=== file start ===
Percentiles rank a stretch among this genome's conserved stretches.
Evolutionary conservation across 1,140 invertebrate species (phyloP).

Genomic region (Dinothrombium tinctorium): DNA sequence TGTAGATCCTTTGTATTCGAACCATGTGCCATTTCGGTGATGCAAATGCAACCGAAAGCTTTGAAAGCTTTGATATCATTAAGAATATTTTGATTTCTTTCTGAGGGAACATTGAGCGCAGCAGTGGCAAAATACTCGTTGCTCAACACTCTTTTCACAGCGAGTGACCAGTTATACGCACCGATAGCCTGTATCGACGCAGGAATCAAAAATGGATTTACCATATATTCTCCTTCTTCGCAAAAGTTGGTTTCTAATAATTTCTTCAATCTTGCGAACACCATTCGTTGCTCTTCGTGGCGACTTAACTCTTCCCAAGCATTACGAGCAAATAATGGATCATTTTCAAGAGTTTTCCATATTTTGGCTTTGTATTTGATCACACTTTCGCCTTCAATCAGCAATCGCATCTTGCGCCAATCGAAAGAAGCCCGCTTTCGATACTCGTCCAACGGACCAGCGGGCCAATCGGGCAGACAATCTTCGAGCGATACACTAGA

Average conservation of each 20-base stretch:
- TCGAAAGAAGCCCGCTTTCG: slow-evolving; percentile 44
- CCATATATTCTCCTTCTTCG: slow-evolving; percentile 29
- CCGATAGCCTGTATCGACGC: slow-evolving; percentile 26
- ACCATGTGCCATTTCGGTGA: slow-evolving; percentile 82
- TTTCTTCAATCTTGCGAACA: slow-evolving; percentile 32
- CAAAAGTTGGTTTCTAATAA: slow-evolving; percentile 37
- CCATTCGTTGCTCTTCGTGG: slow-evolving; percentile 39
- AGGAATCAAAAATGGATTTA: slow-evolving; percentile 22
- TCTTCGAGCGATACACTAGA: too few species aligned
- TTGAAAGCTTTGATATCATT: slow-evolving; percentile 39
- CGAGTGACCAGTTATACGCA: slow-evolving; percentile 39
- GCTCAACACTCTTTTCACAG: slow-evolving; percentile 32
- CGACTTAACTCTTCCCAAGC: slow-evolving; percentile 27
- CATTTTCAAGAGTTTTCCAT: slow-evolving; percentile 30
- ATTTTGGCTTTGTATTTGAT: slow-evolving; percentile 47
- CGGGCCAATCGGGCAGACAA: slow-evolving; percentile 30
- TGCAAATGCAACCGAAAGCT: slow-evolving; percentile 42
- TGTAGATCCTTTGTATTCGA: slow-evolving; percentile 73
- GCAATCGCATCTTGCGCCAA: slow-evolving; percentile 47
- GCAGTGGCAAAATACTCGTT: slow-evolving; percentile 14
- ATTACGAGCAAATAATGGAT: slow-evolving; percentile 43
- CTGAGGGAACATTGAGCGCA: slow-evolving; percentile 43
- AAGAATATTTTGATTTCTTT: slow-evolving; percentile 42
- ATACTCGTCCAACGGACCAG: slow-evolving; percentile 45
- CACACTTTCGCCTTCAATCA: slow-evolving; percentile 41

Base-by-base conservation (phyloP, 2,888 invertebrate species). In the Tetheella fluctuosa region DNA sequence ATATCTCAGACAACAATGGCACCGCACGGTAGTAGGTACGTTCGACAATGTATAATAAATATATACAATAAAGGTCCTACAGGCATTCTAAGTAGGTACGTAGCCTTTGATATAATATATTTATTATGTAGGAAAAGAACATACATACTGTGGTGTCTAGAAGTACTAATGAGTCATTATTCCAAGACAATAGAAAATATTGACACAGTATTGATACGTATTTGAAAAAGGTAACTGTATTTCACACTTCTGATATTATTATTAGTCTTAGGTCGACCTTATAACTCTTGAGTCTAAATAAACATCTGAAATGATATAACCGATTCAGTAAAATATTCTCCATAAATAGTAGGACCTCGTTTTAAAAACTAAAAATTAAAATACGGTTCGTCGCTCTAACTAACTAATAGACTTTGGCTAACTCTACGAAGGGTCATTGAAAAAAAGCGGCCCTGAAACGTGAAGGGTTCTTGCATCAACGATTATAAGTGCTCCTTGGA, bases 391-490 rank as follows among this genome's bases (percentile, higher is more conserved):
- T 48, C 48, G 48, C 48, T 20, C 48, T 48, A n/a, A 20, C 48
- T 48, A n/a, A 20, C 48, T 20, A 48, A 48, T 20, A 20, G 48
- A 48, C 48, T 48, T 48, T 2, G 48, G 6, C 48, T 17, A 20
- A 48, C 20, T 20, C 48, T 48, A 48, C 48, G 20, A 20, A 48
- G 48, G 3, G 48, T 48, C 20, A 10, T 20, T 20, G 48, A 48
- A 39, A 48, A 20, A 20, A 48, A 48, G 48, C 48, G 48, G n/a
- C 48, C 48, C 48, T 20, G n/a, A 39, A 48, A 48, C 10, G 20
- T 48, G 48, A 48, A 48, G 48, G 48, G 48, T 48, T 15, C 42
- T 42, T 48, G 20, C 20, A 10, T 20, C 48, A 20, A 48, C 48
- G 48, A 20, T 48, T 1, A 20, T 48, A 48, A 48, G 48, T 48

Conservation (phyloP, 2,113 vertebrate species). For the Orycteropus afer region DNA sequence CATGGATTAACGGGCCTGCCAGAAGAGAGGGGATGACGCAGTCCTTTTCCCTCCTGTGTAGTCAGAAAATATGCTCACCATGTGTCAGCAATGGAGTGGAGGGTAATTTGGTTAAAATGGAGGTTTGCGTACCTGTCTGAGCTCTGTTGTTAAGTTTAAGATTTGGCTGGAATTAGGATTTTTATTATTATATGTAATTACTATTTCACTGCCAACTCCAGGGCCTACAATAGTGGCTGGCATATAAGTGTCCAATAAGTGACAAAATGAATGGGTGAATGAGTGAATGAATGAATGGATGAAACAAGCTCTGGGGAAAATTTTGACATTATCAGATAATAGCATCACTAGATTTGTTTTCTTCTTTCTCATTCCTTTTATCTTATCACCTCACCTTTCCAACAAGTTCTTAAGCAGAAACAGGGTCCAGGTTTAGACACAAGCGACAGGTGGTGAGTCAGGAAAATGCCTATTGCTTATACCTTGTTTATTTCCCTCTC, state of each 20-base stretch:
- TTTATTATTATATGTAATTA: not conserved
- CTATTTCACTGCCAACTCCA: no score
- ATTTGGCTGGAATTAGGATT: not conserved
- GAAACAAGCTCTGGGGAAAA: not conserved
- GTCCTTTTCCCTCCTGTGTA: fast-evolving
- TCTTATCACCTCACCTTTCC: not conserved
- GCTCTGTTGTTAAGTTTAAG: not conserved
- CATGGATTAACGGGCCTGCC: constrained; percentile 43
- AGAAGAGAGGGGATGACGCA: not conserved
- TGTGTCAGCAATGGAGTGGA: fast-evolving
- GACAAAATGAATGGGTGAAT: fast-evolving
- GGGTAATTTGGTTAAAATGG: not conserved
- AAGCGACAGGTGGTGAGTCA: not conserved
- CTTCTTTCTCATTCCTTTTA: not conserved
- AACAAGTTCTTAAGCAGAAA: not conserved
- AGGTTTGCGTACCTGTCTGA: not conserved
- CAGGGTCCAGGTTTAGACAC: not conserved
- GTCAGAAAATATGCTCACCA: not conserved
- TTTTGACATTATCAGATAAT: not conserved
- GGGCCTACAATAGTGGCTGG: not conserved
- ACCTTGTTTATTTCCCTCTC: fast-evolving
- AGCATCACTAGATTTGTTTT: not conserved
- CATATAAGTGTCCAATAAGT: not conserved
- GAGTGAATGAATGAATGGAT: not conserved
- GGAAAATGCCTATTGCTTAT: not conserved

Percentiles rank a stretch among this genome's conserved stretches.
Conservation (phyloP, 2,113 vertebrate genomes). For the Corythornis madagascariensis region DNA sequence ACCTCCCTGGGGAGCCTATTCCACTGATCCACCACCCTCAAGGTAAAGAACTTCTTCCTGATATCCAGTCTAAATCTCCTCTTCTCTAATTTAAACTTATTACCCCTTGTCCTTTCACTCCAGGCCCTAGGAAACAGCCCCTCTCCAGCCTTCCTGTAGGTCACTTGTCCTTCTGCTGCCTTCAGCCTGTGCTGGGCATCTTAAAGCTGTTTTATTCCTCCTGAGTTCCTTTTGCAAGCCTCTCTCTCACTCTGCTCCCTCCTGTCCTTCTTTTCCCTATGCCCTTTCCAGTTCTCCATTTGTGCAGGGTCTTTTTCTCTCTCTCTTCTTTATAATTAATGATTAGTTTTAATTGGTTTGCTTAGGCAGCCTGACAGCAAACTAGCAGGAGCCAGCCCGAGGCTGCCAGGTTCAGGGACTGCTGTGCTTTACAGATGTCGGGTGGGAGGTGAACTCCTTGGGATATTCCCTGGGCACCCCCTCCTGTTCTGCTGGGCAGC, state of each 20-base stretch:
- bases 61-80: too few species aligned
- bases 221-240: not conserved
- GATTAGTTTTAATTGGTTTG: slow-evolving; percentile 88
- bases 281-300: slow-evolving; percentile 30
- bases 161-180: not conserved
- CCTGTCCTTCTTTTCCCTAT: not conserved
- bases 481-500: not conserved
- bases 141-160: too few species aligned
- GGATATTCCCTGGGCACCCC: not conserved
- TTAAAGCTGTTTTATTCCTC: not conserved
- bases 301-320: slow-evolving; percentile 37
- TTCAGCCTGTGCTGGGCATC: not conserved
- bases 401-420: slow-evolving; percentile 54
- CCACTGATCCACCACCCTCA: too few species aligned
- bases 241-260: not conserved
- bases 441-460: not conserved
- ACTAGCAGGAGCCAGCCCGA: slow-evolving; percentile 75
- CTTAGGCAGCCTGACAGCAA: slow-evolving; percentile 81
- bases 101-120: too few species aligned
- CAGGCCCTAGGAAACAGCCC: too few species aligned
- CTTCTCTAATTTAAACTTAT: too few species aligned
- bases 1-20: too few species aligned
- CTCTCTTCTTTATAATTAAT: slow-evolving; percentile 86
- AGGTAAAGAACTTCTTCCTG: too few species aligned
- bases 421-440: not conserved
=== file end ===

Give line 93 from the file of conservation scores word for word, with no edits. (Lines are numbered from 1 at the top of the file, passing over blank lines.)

- bases 421-440: not conserved